Parliamentarians from Canada have formed a parliamentary group, composed of members from all parties who share a common interest in genocide prevention, RtoP, and the aims and ideals of the United Nations. The Genocide Prevention Group, administered by ICRtoP member The Montreal Institute for Genocide and Human Rights Studies, aims to ensure that the Canadian government is undertaking every effort to prevent and protect civilian populations from genocide and crimes against humanity. The group also seeks to increase the flow of information and analysis to Parliamentarians about these crimes and their incitement, and to facilitate an understanding surrounding the importance of long-term genocide prevention approaches.
Brazil’s Responsibility while Protecting (RwP)
Responsibility while Protecting (RwP) was first introduced by the Brazilian President Dilma Raousseff as “responsibility in protecting,” during her address to the United Nations General Assembly (UNGA) in September 2011. It was then expanded upon in a concept note presented to the UN Security Council (UNSC) on 9 November 2011 by Brazilian Permanent Representative, Maria Luiza Ribeiro Viotti. RwP seeks to address concerns regarding the implementation of military measures to prevent and halt mass atrocities, emphasizing that prevention is the “best policy” and that the use of force in particular must be regularly monitored and periodically assessed so as to minimize the impact on civilians.
Initially, there were normative issues raised with RwP, in regards to its relationship to RtoP. Immediately following the 2011 Libya intervention, the first intervention to use RtoP language in its mandate, and the controversy over whether NATO took actions beyond stated limits, advocates of RtoP voiced their concerns. These concerns entailed whether RwP would reopen the quickly evolving RtoP norm to renegotiation, following its major achievements in UN Member State consensus and high-level analysis over its implementation. However, RwP instead served to initiate a progressive conversation on Pillar 3 of RtoP and the implementation of UN mandates, which culminated in the 21 February 2012 informal discussion. Instead of being seen to counteract RtoP and its advances, RwP served to emphasize the need to prioritize prevention, as was then widely agreed upon during the 2012 UNGA dialogue, “RtoP- timely and decisive response.” For more information on how RwP fostered a productive discussion on RtoP, see ICRtoP’s blog post on the topic.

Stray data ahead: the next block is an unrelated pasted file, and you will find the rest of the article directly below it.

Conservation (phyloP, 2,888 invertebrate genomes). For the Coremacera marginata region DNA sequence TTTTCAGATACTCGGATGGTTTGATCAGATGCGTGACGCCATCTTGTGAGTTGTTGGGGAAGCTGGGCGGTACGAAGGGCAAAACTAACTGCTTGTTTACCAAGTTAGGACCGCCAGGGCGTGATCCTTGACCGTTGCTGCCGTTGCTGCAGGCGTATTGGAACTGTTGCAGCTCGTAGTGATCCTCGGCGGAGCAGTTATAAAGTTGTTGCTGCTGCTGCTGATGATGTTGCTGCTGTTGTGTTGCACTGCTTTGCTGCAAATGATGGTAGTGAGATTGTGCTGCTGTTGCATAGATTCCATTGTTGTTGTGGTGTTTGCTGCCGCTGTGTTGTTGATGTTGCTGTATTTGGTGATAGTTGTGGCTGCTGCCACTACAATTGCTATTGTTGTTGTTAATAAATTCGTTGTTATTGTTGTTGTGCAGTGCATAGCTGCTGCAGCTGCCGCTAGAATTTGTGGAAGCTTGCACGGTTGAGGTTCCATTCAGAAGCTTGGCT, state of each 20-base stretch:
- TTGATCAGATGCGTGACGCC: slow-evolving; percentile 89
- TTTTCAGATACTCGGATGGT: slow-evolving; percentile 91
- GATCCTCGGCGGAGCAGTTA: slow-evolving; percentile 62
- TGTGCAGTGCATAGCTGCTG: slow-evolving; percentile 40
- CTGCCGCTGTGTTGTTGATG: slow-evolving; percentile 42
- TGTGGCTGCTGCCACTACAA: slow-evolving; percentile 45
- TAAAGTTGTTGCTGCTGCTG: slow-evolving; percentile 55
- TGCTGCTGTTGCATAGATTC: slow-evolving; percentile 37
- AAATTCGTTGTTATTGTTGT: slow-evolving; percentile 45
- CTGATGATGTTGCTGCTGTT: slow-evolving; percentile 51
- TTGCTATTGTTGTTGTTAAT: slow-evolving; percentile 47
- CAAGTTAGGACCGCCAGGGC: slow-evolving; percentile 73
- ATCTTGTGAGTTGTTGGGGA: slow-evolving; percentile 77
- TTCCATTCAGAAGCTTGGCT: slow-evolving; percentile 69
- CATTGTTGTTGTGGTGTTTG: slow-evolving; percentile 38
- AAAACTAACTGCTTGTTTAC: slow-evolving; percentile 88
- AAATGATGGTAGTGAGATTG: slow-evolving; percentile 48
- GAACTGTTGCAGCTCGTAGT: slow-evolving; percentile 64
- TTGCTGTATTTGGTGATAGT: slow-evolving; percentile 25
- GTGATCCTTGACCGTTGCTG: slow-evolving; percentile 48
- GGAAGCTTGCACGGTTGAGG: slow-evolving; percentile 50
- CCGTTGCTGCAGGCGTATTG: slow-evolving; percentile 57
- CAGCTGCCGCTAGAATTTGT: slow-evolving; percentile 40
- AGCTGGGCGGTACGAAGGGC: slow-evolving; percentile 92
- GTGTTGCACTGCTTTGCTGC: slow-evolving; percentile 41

United States
Presidential Strategies:
2012 formation of the Atrocities Prevention Board of the United States
In April 2012, U.S. President Obama created the Atrocities Prevention Board (APB), which would ensure that the prevention of mass atrocities would be considered a “core national security interest and core moral responsibility” of the U.S. The White House-led APB, a standing inter-agency committee, includes senior representatives of the Departments of State, Defense, Treasury, Justice, Homeland Security, the Joint Staff, USAID, CIA, National Security Council, the US Mission to the UN, and the Office of the Vice President. Within its mandate, the APB has the directive to “lead a comprehensive review to assess the U.S. government’s anti-atrocity capabilities and recommend reforms that would fill identified gaps in these capabilities.” Examples of such measures in the APB’s first year have been (i) the finalization by the intelligence community of the first-ever National Intelligence Estimate on the Global Risks of Mass Atrocities; (ii) the dedication of staff by the Department of the Treasury to concentrate on designating sanctions based on human rights abuses and atrocities; and (iii) the State Department and USAID providing training to staff so that they could better identify early warning indicators of mass atrocities.
2010 Establishment of Security Council Director for War Crimes and Atrocities Position
The White House National Security Council established this position in 2010 to coordinate and support the administration’s policies on genocide and mass atrocities.
2009 Appointment of Ambassador at Large on War Crimes Issues